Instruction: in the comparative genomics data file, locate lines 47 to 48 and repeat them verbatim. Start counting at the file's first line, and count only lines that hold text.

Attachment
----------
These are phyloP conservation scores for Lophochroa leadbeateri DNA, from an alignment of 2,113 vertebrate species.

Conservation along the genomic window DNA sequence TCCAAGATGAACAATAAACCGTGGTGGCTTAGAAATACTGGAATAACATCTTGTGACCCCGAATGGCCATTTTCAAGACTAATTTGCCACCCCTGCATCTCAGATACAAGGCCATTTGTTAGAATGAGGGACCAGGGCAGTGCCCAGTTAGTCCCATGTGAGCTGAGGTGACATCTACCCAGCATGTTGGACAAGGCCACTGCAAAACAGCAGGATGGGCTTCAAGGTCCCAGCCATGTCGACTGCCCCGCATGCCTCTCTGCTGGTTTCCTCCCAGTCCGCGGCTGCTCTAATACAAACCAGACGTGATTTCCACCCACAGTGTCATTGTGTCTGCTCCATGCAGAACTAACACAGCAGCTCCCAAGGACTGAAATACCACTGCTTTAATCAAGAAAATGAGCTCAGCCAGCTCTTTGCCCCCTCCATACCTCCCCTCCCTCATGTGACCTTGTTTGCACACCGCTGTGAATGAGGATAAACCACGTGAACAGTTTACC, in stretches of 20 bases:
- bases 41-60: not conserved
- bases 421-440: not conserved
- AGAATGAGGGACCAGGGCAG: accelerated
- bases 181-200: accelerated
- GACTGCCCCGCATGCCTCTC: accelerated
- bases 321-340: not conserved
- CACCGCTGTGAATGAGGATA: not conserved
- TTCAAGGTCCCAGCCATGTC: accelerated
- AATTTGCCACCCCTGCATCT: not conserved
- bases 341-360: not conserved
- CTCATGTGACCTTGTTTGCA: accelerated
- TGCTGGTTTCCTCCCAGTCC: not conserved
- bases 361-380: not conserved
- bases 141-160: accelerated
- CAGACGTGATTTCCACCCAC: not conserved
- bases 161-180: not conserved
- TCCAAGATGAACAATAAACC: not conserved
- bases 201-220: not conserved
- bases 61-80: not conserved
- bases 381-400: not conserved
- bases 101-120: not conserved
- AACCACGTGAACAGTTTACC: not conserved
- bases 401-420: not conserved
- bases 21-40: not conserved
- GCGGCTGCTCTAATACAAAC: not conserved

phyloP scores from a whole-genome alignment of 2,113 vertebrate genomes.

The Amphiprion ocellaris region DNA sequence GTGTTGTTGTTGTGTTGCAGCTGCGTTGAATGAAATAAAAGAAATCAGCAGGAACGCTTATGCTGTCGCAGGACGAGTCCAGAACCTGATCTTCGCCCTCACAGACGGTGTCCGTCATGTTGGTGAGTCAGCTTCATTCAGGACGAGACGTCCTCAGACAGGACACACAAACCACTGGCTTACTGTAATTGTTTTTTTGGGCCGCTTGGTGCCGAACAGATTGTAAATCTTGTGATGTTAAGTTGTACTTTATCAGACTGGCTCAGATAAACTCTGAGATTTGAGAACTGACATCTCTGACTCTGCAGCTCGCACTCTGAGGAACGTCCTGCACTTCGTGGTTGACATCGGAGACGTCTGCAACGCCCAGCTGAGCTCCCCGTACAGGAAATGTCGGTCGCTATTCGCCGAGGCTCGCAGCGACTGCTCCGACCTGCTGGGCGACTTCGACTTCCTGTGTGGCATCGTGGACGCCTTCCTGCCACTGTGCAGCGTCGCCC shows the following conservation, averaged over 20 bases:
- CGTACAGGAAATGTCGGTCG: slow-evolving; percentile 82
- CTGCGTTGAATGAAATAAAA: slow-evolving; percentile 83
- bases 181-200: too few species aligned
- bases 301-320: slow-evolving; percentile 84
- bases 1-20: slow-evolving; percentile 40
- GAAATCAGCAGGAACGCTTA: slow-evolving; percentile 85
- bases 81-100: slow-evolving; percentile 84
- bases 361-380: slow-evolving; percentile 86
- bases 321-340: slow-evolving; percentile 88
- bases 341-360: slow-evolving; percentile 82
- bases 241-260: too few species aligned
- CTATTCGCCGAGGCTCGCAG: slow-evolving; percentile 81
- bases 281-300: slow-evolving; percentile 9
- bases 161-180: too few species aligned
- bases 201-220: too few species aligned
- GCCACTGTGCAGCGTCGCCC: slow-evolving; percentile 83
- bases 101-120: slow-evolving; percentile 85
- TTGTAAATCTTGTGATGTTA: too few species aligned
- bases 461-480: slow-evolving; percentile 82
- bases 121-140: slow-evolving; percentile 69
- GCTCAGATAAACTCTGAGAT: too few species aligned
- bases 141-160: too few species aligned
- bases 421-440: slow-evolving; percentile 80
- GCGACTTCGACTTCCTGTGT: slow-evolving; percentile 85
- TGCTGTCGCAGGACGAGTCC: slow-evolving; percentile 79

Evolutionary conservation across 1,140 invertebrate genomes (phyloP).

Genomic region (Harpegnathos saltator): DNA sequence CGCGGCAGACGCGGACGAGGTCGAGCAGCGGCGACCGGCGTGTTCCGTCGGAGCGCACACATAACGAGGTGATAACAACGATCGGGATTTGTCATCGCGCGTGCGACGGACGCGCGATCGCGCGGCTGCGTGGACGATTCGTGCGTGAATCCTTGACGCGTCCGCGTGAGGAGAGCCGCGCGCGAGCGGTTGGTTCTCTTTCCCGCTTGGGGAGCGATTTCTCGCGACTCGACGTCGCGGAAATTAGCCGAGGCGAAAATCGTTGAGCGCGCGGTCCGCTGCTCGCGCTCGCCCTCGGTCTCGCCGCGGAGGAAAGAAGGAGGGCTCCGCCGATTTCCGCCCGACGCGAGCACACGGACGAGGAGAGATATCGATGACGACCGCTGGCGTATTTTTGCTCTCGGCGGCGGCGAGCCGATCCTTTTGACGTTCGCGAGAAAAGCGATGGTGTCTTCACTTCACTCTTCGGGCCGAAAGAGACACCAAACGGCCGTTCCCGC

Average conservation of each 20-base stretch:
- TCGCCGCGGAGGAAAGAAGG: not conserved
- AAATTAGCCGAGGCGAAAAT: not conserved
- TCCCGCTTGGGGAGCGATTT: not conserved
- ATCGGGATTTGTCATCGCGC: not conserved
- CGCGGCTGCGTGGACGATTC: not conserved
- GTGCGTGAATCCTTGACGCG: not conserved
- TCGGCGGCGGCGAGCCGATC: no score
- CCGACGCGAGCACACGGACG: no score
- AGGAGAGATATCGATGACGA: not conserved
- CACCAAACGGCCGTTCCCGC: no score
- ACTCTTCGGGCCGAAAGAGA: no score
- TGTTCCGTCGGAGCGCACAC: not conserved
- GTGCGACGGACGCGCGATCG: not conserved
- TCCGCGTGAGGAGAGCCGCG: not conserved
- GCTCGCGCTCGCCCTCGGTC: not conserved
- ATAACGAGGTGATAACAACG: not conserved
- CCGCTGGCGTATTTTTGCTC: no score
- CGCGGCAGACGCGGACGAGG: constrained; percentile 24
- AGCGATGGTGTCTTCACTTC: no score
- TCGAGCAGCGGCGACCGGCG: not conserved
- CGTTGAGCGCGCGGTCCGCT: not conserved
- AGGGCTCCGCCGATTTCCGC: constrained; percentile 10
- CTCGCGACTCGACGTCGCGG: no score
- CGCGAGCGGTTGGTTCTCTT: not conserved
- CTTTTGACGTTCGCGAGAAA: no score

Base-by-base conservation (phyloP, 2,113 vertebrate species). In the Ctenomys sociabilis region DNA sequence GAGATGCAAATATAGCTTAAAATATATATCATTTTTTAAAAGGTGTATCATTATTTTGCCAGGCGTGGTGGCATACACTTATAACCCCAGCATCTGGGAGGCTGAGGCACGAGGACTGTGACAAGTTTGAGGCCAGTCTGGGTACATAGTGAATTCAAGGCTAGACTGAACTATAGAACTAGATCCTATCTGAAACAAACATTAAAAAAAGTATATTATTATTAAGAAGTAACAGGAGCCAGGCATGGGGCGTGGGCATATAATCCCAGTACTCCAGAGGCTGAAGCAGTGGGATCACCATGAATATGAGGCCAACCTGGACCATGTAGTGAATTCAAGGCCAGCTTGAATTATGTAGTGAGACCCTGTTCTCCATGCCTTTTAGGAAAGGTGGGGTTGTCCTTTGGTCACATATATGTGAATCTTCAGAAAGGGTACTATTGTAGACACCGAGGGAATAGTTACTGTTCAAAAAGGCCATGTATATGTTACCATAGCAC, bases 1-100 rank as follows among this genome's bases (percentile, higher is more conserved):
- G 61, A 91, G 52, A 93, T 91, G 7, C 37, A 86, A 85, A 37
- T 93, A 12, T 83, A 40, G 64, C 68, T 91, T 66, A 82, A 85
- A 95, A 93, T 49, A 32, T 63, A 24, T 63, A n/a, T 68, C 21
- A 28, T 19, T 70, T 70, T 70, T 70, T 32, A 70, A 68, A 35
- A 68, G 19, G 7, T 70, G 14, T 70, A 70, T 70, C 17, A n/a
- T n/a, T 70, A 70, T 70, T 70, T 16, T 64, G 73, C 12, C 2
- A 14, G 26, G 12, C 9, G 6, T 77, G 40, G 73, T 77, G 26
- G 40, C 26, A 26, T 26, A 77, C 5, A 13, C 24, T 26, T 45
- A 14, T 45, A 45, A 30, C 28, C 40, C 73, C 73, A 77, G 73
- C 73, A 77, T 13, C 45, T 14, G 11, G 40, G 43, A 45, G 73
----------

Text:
- TTGTAAATCTTGTGATGTTA: too few species aligned
- bases 461-480: slow-evolving; percentile 82